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Tech industry sees massive layoffs

31st December 2022 – 06th January 2023 | Another week in the markets

S&P 500NasdaqVIXDJIARussell 1000NYSE
Nifty 50GoldSilverBrent crudeUSD-INREUR-INR
1.68%1.33%1.09%1.70% -0.05%0.76%

Source: MarketWatch 

Hello Saturday,

This week the US tech industry sees more massive layoffs, unemployment rate dips, and Bed Bath & Beyond states it’s on the brink of bankruptcy.

  • December Jobs report reveals unemployment rate falls to 3.5% from 3.6% in November; a low unemployment rate is not a good sign for inflation and will only trigger the Fed to keep the monetary policy tight 
  • Major tech layoffs continue as Amazon, Salesforce, and Vimeo announce laying off their workforce by 1.2%, 10%, and 11% respectively 
  • Meta fined over $400 million by EU’s regulator over Facebook and Instagram’s breach of General Data Protection Regulations; Meta to appeal the ruling over targeted ads 
  • Special Purpose Acquisition Companies (SPACs) bubble bursts with rapid liquidation at a rate of four per day; SPAC founders lose over $1.1 billion in 2022
  • Bed Bath & Beyond stock plunges over 30% as the company announces worse-than-expected sales and potential bankruptcy 

Taking stock | Unempflation | New year housekeeping | Fine-toothed comb | SPACing out | Bed Bath & Bankruptcy | Invest wisely

Taking stock

Wall Street rallied on Friday after the December Jobs report showed cooling wage growth, signalling that inflation pressure may be easing. For the week, S&P climbed 1.45%, the Dow gained 1.46%, and Nasdaq advanced 0.98%. Both S&P and Nasdaq snapped out of a four-week losing streak.


On Thursday, major US indices lost more than 1% as the ADP National Employment report revealed a higher-than-expected rise in private employment in December. On Friday, however, stocks rallied as the December jobs report showed that job additions in December were smaller than in November, while average hourly earnings also cooled. However, the unemployment rate fell to 3.5% from 3.6% a month ago. Lower unemployment, while good news for the economy, is not the best news for stocks.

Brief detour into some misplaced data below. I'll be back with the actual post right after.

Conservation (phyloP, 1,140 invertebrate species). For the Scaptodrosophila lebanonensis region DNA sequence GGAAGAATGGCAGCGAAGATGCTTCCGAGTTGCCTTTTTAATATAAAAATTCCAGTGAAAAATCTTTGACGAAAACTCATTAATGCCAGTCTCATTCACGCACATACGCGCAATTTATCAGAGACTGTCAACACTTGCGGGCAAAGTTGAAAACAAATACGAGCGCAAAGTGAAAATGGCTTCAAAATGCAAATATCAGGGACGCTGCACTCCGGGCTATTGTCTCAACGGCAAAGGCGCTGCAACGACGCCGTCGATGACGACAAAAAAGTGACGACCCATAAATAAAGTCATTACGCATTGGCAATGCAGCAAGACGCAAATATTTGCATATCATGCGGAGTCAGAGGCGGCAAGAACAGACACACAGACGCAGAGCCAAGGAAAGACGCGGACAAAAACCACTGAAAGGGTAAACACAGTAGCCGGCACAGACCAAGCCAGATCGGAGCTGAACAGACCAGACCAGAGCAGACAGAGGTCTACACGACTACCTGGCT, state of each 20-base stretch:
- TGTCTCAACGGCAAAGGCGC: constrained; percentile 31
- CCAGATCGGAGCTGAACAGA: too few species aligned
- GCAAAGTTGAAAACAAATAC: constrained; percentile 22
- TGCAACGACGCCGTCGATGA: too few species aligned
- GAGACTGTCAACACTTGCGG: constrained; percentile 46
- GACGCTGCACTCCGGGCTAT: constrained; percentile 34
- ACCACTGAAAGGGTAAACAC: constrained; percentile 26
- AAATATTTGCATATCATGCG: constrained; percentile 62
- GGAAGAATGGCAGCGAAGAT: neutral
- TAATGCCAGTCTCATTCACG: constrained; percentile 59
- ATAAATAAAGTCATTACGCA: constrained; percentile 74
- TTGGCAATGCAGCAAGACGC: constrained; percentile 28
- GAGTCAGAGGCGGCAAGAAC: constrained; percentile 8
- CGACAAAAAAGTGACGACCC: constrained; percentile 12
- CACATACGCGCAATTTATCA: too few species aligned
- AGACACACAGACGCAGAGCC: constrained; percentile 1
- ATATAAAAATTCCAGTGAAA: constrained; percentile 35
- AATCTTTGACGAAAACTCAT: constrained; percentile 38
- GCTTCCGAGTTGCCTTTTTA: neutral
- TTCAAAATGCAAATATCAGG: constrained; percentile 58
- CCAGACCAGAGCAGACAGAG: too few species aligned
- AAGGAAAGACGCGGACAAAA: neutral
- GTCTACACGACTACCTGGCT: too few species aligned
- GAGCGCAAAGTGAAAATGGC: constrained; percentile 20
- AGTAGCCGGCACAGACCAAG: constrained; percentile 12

There is a historical inverse relationship between unemployment and inflation – low unemployment tends to drive up inflation. And hence a strong labour market will only further prompt the Federal Reserve to keep the monetary policy tight and aggressively increase the interest rates to bring down inflation. Even the anticipation of a rise in interest rates leads to a decline in stock prices, as rising interest rates make stocks less attractive to investors. And for the Fed to reach its desired 2% inflation target, the unemployment rate will have to rise to about 4.5% in 2023 as per projections. 

New year housekeeping 

Not even a week into 2023, and the tech industry is seeing layoffs accelerate at a sharp pace. This week tech giants including Amazon, Salesforce, and Vimeo announced major layoffs. Amazon said it would lay off 18,000 employees starting January 18, citing the uncertain economy and rapid hiring as reasons for such job cuts. Salesforce announced it would lay off about 8,000 employees, which equates to 10% of its workforce, while Vimeo said it would be laying off 11% of its workforce. 

The economic conditions of 2022 have been forcing tech companies to focus on their core strengths and stop the years-long trend of diversifying revenue. Additionally, tech companies are also being forced to correct their overzealous staffing during the pandemic boom. 

Fine-toothed comb

On Wednesday, Irish Data Protection Commission, Meta’s primary regulator in the EU, fined Meta over $400 million for sending ads to users based on their online activity, i.e. targeting too fine. This is divided into two fines. First, a fine of around $222.5 million for violations of the EU’s General Data Protection Regulation (GDPR) by Facebook and second, a fine of around $188 million for violations of the law, same by Instagram.